Category Archives: From My Childhood Bookshelf

Captain Awesome Strikes Again

There have been many, many different covers for this book, but this is the cover for the one I checked out of the library. Plus it has Sally beating up that punk, Percy.

There have been many, many different covers for this book, but this is the cover for the one I checked out of the library. Plus it has Sally beating up that punk, Percy.

It’s time for another thrilling installment of Captain Awesome solves mysteries originally written for children! Yay! Up next: Encyclopdia Brown and the Case of the Secret Pitch (Dutton 1965). For those unfamiliar with the series, boy genius Encyclopedia Brown (neé Leroy) solves crimes and his Police Chief dad takes all the credit. He also opened his own detective agency for the kids (and occasionally the desperate and/or cheap adults) in the neighborhood. Other recurring characters include Encyclopedia’s partner, bodyguard, and kick-ass feminst icon, Sally Kimball; nemesis Bugs Meany; and teeth fetishist and future serial killer, Charlie Stewart. Now, on with the mystery solving!

The Case of the Secret Pitch

The case: Speedy Flanagan bet Bugs Meany his baseball bat (which was his first mistake) that Bugs couldn’t sell superstar Yankees pitcher, Spike Browning, a new pitch. Bugs shows Speedy and Encyclopedia a letter allegedly from Browning, dated June 31st, stating he was going to win 30 games with this new pitch. Encyclopedia calls bullshit and demands that Bugs give Speedy his baseball bat since he lost the bet. How did Encyclopedia know that Bugs was lying?

My verdict: Well at first I thought the answer stemmed from baseball knowledge. Do pitchers even pitch 30 games a season? And there were less games in the 60s, right? Maybe? But then I realized that the letter was dated June 31st and there is no June 31st.

Was I right?: Yes. Bugs might have gotten away with it if he wasn’t such an idiot.

Other Observations: Why do kids even make deals with Bugs anymore? Quite frankly I think Encyclopedia should just let them get scammed. It’s the only way they’ll learn.

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Mystery Solving Squirrels

Oh my God it’s finally autumn in the Alden universe.  It only took 13 books.  I can only imagine the length of time that will pass before we see spring again.  This is Snowbound Mystery in case you’re keeping track.9780807575161_p0_v1_s260x420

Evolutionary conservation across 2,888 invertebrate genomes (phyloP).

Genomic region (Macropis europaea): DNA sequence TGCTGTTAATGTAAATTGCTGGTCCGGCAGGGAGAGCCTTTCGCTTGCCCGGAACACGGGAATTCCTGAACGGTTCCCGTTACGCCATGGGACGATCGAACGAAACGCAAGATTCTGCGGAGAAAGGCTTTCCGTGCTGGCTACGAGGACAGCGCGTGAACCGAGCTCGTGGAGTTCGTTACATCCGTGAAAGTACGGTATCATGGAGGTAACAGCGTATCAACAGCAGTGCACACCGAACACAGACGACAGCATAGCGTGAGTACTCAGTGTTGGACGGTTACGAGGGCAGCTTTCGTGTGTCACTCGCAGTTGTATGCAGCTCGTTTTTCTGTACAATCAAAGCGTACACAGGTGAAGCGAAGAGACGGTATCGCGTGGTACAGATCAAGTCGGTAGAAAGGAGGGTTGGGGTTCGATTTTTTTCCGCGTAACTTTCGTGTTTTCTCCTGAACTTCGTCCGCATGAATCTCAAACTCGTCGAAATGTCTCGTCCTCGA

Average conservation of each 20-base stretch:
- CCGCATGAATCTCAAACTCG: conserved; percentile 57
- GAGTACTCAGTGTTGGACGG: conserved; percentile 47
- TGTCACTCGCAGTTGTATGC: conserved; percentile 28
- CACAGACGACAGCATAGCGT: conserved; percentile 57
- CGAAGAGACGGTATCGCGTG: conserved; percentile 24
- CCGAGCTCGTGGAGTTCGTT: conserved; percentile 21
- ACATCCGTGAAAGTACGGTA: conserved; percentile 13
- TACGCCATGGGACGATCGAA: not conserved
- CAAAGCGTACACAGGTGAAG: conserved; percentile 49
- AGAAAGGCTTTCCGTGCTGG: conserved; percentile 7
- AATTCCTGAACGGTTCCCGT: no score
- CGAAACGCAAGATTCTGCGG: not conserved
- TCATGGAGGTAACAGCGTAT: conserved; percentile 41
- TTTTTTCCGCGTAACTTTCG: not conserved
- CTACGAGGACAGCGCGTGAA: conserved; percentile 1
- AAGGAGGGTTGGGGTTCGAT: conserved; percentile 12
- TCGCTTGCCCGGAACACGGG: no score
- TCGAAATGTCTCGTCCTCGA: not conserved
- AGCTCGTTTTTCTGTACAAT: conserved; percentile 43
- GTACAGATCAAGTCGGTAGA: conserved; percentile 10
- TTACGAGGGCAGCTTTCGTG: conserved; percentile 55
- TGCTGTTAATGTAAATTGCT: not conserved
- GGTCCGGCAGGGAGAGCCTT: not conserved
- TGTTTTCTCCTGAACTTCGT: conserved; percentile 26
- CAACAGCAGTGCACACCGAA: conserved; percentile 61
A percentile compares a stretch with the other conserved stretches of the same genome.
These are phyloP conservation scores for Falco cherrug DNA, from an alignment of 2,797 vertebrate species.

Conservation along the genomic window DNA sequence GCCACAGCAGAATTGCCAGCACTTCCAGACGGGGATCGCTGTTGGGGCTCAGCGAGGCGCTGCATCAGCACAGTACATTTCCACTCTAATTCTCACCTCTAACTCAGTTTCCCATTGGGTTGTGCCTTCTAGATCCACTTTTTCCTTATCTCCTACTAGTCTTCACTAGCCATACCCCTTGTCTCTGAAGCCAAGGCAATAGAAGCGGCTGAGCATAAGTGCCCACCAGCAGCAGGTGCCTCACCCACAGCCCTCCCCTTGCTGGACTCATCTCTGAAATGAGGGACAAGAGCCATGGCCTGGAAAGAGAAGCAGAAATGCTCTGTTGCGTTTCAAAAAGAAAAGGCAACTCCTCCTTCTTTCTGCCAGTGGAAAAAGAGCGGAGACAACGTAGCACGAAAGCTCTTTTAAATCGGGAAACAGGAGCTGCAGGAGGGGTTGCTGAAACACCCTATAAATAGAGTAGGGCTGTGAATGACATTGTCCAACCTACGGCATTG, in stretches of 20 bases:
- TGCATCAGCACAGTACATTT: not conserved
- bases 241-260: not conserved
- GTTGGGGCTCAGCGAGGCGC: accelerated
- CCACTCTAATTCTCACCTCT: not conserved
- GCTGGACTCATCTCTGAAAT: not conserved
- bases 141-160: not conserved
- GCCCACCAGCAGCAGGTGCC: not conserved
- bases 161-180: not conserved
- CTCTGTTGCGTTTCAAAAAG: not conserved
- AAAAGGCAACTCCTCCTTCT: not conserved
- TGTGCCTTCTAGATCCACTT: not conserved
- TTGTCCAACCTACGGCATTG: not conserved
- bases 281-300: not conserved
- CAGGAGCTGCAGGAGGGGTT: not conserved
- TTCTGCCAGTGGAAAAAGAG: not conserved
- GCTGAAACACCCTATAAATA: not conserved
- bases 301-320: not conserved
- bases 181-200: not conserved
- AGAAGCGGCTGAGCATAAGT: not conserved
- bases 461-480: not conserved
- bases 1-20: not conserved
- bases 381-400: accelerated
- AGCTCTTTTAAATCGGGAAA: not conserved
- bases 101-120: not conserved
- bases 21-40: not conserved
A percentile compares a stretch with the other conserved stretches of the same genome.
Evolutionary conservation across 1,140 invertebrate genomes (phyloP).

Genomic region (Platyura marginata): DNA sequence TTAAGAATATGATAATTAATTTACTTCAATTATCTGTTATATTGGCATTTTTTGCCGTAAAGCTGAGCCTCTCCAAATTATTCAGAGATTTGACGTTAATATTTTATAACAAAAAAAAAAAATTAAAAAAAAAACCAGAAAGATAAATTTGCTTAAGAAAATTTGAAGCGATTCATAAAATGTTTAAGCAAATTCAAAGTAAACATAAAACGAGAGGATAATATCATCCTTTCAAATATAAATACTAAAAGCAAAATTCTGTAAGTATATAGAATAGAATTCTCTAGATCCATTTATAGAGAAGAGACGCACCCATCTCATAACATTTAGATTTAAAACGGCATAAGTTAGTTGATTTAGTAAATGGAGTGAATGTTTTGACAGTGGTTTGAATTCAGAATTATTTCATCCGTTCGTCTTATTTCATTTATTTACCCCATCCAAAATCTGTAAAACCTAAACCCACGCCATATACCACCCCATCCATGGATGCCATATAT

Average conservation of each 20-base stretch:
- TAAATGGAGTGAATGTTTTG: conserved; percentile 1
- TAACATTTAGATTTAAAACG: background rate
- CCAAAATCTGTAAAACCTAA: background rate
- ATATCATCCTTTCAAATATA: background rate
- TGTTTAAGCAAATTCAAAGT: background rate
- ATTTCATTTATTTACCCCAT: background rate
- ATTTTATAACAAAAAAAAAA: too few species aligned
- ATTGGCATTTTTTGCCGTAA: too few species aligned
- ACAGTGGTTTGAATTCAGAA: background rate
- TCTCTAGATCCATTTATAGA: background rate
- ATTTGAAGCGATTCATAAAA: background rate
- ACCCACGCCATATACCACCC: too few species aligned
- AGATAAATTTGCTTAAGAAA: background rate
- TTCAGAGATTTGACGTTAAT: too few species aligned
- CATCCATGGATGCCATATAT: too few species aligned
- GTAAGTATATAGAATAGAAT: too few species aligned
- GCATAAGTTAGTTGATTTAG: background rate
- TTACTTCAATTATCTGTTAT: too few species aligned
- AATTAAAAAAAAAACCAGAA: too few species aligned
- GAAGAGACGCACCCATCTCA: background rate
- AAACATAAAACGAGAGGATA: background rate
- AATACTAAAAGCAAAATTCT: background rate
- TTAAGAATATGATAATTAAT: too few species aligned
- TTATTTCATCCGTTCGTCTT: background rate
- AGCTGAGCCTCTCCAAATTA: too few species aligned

In the very first paragraph we learn that their school is closed because there’s been a fire and it’s been partially destroyed.  This sounds very mysterious to me, but what do I know, because this crime-solving quartet isn’t piqued in the least by this tidbit.

That’s Gertrude for you, throwing in some interesting news about arson to distract you, then never ever mentioning it again.

Meanwhile, Benny is extolling the features of this marvelous cabin in the woods that he was recently discussing with Grandfather’s good chum down at the Sportsmen’s club.


I’m starting to feel like Grandfather is feeling his age, and has wisely decided to skip over the older, slower ‘jock’ (is he a jock? I can’t think of anything Henry’s good at, that was the nicest term I could come by)—Henry— as his possible heir—going straight to his only semi-intelligent spawn.  All signs point to Benny being groomed for a future of finance and schmoozing on the links.  Why else is Benny hanging out at the Sportsmen’s Club, unless he’s making shady deals and being bribed by long lunches and cabin getaways?  Think of how easy it would be to bribe Benny with a good-sized hamburger.

If that wasn’t enough, it’s also pretty clear who’s now in charge of ‘masterminding’ these little adventures—as usual Benny extolls the virtues of his newest idea with the imagination and style of a mid-sized travel pamphlet.  ‘It’s too early to snow,’ and ‘only a 2.5 mile hike from the nearest grocery store’ and ‘there will be new plants and deer!’ and ‘I’m sure it won’t snow’ and ‘we could eat canned food’ and also ‘it won’t snow so that’s good.’

Spoiler alert:  it’s going to totally snow.  I mean, thanks for keeping the mystery alive, Gertrude, by naming the book Snowbound Mystery.  It’s like you want to inhibit children’s slowly developing deductive reasoning skills.

Obviously Gertrude is now working with some sort of Microsoft Office Word template, so in every new book she just has to tweak Benny’s monologue slightly, changing the details about the grocery store, and the amount of canned food they will want to purchase.  The paragraph about Watch attending/staying at home is optional.

However, I’m relieved to see they’ve finally moved on past ‘rocks and seashells”—earlier phenomena of nature previously fascinating to the set—and are now learning about multi-celled vertebrates.

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Would a Houseboat By Any Other Name Seem As Boring?